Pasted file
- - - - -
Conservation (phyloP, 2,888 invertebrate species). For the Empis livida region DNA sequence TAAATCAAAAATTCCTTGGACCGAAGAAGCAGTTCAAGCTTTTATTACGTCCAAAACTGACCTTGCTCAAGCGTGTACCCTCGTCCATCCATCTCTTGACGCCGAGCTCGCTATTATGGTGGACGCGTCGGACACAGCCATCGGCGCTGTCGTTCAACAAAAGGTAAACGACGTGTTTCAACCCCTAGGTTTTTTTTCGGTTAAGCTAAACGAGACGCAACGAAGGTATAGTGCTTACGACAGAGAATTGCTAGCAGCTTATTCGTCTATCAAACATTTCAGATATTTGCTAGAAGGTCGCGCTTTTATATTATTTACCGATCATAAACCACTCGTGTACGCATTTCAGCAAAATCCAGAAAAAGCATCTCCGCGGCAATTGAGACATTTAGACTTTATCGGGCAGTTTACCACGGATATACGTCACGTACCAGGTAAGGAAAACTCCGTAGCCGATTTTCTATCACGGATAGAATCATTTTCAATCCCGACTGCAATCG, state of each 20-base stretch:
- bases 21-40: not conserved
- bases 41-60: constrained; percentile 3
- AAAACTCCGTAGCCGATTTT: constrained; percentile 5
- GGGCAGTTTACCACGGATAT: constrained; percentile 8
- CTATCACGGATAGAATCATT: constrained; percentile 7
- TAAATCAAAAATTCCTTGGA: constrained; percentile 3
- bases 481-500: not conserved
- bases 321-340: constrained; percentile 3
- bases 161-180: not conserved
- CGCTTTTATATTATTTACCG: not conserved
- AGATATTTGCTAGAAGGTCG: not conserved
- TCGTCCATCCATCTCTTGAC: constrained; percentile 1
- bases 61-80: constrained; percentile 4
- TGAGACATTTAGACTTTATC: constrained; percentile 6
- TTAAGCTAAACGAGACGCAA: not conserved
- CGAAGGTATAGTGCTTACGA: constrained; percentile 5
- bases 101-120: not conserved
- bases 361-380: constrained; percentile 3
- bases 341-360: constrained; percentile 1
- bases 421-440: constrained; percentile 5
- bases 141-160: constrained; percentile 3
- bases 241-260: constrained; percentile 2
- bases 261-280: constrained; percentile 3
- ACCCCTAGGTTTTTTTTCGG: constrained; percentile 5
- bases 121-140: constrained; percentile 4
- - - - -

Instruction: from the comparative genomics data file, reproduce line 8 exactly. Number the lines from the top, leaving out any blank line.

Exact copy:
- bases 481-500: not conserved